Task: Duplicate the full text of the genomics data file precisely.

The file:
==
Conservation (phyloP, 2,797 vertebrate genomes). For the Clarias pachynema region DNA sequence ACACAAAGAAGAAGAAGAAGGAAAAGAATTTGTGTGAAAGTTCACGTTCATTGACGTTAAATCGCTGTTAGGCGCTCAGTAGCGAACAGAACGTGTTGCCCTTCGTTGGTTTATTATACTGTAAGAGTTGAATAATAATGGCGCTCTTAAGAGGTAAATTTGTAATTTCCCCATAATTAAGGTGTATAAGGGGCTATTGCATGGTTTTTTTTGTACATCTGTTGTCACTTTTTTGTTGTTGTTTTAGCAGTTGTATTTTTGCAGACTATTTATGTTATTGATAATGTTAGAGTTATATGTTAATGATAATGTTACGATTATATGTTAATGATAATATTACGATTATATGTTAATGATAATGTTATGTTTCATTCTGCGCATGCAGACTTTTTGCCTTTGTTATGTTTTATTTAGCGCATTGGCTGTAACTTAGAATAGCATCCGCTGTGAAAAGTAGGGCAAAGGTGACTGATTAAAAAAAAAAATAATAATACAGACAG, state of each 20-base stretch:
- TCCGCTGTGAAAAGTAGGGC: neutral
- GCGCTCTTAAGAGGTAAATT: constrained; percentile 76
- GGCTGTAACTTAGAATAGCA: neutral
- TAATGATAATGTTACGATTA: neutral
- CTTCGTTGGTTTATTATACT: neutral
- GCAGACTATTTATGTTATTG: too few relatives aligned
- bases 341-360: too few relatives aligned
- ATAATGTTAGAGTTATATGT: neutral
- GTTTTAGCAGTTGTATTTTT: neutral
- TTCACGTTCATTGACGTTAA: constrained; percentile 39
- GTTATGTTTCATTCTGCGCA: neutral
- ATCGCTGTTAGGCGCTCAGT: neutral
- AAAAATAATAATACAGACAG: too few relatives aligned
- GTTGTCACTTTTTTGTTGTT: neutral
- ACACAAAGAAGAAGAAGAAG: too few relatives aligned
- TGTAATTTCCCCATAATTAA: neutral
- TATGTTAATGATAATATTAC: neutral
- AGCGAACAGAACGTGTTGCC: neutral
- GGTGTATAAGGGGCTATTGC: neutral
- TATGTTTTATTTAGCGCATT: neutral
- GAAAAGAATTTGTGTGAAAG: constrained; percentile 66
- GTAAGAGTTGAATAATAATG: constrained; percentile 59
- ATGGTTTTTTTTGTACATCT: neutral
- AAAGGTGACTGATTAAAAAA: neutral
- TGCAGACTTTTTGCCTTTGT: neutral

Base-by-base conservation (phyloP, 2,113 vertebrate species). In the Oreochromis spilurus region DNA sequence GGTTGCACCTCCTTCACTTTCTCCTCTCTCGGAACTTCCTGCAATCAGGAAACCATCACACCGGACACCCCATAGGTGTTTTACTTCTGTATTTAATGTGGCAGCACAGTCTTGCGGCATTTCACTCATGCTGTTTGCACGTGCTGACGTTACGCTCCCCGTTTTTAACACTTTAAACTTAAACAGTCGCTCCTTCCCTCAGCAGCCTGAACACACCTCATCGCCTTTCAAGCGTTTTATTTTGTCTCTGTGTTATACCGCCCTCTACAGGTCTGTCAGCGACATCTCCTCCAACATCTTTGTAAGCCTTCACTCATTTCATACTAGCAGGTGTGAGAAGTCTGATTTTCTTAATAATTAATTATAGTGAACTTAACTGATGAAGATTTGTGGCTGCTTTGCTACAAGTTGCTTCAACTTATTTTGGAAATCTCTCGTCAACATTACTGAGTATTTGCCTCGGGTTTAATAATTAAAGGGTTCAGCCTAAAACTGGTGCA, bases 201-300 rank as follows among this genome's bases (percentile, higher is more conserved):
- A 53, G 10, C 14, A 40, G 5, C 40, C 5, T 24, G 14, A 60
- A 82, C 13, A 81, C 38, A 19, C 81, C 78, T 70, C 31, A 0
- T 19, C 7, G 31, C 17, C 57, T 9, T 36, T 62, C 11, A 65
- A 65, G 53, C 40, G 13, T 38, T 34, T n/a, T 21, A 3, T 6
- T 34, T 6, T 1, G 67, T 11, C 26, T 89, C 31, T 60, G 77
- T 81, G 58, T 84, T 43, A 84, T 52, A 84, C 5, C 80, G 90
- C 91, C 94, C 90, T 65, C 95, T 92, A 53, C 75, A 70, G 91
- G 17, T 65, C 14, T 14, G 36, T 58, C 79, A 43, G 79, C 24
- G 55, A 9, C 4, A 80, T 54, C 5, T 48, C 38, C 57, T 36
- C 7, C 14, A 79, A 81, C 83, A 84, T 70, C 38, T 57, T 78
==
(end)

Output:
Conservation (phyloP, 2,797 vertebrate genomes). For the Clarias pachynema region DNA sequence ACACAAAGAAGAAGAAGAAGGAAAAGAATTTGTGTGAAAGTTCACGTTCATTGACGTTAAATCGCTGTTAGGCGCTCAGTAGCGAACAGAACGTGTTGCCCTTCGTTGGTTTATTATACTGTAAGAGTTGAATAATAATGGCGCTCTTAAGAGGTAAATTTGTAATTTCCCCATAATTAAGGTGTATAAGGGGCTATTGCATGGTTTTTTTTGTACATCTGTTGTCACTTTTTTGTTGTTGTTTTAGCAGTTGTATTTTTGCAGACTATTTATGTTATTGATAATGTTAGAGTTATATGTTAATGATAATGTTACGATTATATGTTAATGATAATATTACGATTATATGTTAATGATAATGTTATGTTTCATTCTGCGCATGCAGACTTTTTGCCTTTGTTATGTTTTATTTAGCGCATTGGCTGTAACTTAGAATAGCATCCGCTGTGAAAAGTAGGGCAAAGGTGACTGATTAAAAAAAAAAATAATAATACAGACAG, state of each 20-base stretch:
- TCCGCTGTGAAAAGTAGGGC: neutral
- GCGCTCTTAAGAGGTAAATT: constrained; percentile 76
- GGCTGTAACTTAGAATAGCA: neutral
- TAATGATAATGTTACGATTA: neutral
- CTTCGTTGGTTTATTATACT: neutral
- GCAGACTATTTATGTTATTG: too few relatives aligned
- bases 341-360: too few relatives aligned
- ATAATGTTAGAGTTATATGT: neutral
- GTTTTAGCAGTTGTATTTTT: neutral
- TTCACGTTCATTGACGTTAA: constrained; percentile 39
- GTTATGTTTCATTCTGCGCA: neutral
- ATCGCTGTTAGGCGCTCAGT: neutral
- AAAAATAATAATACAGACAG: too few relatives aligned
- GTTGTCACTTTTTTGTTGTT: neutral
- ACACAAAGAAGAAGAAGAAG: too few relatives aligned
- TGTAATTTCCCCATAATTAA: neutral
- TATGTTAATGATAATATTAC: neutral
- AGCGAACAGAACGTGTTGCC: neutral
- GGTGTATAAGGGGCTATTGC: neutral
- TATGTTTTATTTAGCGCATT: neutral
- GAAAAGAATTTGTGTGAAAG: constrained; percentile 66
- GTAAGAGTTGAATAATAATG: constrained; percentile 59
- ATGGTTTTTTTTGTACATCT: neutral
- AAAGGTGACTGATTAAAAAA: neutral
- TGCAGACTTTTTGCCTTTGT: neutral

Base-by-base conservation (phyloP, 2,113 vertebrate species). In the Oreochromis spilurus region DNA sequence GGTTGCACCTCCTTCACTTTCTCCTCTCTCGGAACTTCCTGCAATCAGGAAACCATCACACCGGACACCCCATAGGTGTTTTACTTCTGTATTTAATGTGGCAGCACAGTCTTGCGGCATTTCACTCATGCTGTTTGCACGTGCTGACGTTACGCTCCCCGTTTTTAACACTTTAAACTTAAACAGTCGCTCCTTCCCTCAGCAGCCTGAACACACCTCATCGCCTTTCAAGCGTTTTATTTTGTCTCTGTGTTATACCGCCCTCTACAGGTCTGTCAGCGACATCTCCTCCAACATCTTTGTAAGCCTTCACTCATTTCATACTAGCAGGTGTGAGAAGTCTGATTTTCTTAATAATTAATTATAGTGAACTTAACTGATGAAGATTTGTGGCTGCTTTGCTACAAGTTGCTTCAACTTATTTTGGAAATCTCTCGTCAACATTACTGAGTATTTGCCTCGGGTTTAATAATTAAAGGGTTCAGCCTAAAACTGGTGCA, bases 201-300 rank as follows among this genome's bases (percentile, higher is more conserved):
- A 53, G 10, C 14, A 40, G 5, C 40, C 5, T 24, G 14, A 60
- A 82, C 13, A 81, C 38, A 19, C 81, C 78, T 70, C 31, A 0
- T 19, C 7, G 31, C 17, C 57, T 9, T 36, T 62, C 11, A 65
- A 65, G 53, C 40, G 13, T 38, T 34, T n/a, T 21, A 3, T 6
- T 34, T 6, T 1, G 67, T 11, C 26, T 89, C 31, T 60, G 77
- T 81, G 58, T 84, T 43, A 84, T 52, A 84, C 5, C 80, G 90
- C 91, C 94, C 90, T 65, C 95, T 92, A 53, C 75, A 70, G 91
- G 17, T 65, C 14, T 14, G 36, T 58, C 79, A 43, G 79, C 24
- G 55, A 9, C 4, A 80, T 54, C 5, T 48, C 38, C 57, T 36
- C 7, C 14, A 79, A 81, C 83, A 84, T 70, C 38, T 57, T 78